Morrison – quite tellingly – more than once said “I” instead of “my government”.
The debate was also remarkably civil. Each leader used the other’s first name and acknowledged policy successes of the other side. Only a few testy moments occurred: during debate on the Solomon Islands when Morrison accused Labor of “being on China’s side” (enough to see at least audience member groan), another over refugee boat “turnbacks”, and a third when Albanese alleged Morrison would dump the “better off overall test” in industrial relations (the Coalition has said it won’t change it).
Indeed, asylum seekers and industrial relations – matters not significant in Australian federal elections for almost a decade – could become sleeper issues this election. Interestingly, the questions on a federal anti-corruption commission also suggest political integrity is a substantial issue not confined to inner city “elites”.
It would disappoint many the debate saw no knock-out blows and no major gaffes. Albanese did forget an audience member’s name and he looked uncomfortable when conceding Labor originally opposed refugee boat turn backs. Morrison looked similarly pained on NDIS funding and industrial relations.
But the debate also revealed just how much work each leader has to do over the next four weeks. Albanese must remind Australians Labor can deliver economic miracles just as Bob Hawke, Paul Keating and Kevin Rudd did. Conversely, Morrison must rely less on what he did in his last term and outline what goodies we can expect in the next.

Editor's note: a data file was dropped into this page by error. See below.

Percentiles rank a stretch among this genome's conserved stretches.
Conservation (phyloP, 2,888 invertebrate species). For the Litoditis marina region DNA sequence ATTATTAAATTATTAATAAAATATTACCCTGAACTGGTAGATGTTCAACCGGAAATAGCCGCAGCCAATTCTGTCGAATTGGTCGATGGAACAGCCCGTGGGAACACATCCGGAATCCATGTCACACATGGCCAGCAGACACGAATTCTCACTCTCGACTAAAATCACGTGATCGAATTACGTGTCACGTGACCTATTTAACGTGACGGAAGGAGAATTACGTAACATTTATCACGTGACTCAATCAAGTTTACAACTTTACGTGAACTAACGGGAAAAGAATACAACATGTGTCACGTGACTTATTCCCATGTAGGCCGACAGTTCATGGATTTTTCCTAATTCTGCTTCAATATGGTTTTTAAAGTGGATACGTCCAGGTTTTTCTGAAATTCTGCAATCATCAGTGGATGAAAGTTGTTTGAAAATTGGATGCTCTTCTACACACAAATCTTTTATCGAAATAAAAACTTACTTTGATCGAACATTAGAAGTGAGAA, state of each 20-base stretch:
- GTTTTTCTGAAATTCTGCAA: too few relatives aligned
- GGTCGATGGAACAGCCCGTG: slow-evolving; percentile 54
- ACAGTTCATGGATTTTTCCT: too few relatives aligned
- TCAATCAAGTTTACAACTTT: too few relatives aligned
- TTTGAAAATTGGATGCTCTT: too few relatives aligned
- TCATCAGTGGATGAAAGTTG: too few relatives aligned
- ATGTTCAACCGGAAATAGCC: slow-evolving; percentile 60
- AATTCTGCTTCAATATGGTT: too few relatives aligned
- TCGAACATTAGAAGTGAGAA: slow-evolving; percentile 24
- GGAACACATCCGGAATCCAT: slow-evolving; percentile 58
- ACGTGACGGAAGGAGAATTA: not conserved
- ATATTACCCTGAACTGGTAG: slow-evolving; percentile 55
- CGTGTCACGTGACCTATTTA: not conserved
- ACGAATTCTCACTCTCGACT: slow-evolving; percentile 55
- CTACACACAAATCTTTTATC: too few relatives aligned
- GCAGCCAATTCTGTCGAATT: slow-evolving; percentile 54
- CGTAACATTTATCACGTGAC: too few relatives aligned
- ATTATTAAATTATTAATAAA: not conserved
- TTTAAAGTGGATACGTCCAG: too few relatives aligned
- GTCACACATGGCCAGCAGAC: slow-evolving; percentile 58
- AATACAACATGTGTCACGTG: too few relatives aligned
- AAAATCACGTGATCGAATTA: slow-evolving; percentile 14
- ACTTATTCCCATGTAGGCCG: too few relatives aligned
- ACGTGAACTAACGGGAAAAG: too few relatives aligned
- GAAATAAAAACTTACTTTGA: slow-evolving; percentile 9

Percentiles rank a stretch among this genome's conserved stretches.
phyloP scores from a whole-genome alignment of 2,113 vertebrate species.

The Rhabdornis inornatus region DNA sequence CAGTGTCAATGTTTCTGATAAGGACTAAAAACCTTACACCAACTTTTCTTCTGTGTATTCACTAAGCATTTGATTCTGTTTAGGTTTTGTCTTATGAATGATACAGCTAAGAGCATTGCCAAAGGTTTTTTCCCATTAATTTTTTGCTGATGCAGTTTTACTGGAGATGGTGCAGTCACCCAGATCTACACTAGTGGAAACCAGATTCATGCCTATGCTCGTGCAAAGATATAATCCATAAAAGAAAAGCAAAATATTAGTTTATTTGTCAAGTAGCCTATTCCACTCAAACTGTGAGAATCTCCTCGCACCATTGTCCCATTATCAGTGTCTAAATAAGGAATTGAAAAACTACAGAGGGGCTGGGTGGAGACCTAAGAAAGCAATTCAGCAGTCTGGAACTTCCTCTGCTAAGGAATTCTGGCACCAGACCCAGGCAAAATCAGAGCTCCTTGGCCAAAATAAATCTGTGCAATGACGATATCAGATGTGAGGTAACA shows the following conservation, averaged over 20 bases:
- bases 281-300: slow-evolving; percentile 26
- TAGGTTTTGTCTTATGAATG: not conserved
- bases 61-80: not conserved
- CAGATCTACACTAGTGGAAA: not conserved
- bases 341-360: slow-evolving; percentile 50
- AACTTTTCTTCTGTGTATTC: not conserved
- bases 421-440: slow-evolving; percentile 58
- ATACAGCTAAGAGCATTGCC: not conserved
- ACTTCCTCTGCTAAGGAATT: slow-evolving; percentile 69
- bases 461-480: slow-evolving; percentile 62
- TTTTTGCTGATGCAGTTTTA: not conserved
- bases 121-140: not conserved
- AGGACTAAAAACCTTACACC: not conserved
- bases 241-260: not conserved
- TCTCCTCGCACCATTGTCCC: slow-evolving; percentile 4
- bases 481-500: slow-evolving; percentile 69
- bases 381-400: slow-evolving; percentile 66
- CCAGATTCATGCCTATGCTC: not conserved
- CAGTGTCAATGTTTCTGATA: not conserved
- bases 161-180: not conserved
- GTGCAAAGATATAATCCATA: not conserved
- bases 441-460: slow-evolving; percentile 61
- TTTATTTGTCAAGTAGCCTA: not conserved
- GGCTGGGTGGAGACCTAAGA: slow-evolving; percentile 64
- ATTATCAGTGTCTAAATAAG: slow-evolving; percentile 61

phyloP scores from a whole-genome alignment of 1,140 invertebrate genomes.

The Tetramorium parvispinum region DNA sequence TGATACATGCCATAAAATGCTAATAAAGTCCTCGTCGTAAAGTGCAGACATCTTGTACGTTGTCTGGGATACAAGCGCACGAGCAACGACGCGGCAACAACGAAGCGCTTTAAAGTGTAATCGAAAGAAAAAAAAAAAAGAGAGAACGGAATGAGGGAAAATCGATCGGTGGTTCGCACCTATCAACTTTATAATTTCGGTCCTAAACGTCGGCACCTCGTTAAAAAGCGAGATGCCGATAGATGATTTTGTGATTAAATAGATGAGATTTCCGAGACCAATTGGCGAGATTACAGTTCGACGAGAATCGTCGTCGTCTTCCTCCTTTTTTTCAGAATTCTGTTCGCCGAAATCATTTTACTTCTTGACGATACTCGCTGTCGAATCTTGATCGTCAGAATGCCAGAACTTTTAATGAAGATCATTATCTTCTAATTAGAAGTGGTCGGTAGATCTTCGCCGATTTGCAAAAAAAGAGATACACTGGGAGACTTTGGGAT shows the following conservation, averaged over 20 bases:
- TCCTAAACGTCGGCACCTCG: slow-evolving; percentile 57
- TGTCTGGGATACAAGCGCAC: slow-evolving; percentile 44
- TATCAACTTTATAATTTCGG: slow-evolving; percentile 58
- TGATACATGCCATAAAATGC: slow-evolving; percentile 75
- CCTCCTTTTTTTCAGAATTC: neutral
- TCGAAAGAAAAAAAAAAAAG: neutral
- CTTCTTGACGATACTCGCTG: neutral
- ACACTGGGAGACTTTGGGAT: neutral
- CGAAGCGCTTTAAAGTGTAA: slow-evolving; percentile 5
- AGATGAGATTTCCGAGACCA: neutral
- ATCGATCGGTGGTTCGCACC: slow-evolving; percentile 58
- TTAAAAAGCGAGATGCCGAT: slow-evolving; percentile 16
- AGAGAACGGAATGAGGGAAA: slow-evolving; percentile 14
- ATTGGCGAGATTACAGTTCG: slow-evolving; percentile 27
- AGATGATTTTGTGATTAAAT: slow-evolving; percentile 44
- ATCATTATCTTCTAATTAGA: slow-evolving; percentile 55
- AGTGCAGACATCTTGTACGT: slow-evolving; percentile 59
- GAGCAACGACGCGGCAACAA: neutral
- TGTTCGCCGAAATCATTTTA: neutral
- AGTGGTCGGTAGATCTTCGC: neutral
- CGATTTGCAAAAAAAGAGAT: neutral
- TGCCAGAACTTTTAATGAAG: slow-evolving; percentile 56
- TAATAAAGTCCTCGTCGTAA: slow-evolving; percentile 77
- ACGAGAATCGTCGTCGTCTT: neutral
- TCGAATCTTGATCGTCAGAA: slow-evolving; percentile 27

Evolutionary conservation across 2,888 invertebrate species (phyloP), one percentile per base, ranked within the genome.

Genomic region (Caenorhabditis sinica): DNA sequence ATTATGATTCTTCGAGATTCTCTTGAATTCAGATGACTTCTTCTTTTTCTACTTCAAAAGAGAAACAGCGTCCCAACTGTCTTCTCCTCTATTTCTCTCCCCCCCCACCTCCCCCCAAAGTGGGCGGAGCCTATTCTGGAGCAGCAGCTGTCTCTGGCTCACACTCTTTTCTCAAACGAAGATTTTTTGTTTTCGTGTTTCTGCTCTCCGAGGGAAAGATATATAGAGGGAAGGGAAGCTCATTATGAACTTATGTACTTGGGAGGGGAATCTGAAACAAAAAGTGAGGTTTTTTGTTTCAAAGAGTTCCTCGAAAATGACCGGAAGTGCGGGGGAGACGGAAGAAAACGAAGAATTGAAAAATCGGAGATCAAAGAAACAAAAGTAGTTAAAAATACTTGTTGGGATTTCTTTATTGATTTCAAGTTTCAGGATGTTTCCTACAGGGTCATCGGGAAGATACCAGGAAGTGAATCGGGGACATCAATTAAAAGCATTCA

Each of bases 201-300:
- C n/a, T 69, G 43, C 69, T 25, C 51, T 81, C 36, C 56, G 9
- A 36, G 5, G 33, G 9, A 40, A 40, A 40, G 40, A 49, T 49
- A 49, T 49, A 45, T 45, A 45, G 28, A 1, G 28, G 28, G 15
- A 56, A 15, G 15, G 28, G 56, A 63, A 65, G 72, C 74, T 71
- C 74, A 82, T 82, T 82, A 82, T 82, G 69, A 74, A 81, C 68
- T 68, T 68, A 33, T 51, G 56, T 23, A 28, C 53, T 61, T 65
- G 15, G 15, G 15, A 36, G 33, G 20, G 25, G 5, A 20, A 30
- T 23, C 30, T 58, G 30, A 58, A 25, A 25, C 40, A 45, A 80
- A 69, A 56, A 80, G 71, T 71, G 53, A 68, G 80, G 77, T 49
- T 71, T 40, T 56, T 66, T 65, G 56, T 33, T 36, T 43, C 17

My verdict? It is the narrowest win for Morrison, but the fact Albanese held his own when most expected him to fail means he is a winner, too.
Rob Manwaring, Associate Professor, Politics and Public Policy, Flinders University
At the end of the first leaders debate, there were two questions on growing public and youth disengagement from democracy and whilst both leaders acknowledged the problem, their answers seemed partial at best. Whoever goes onto win this election, the disillusionment will be hard to arrest.The Australian Election Study tells us there is a clear decrease in the number of Australian who watch election leaders debates. In 1993, about 70% of respondents indicated they watched the leaders debates and by 2019 it was just 30%.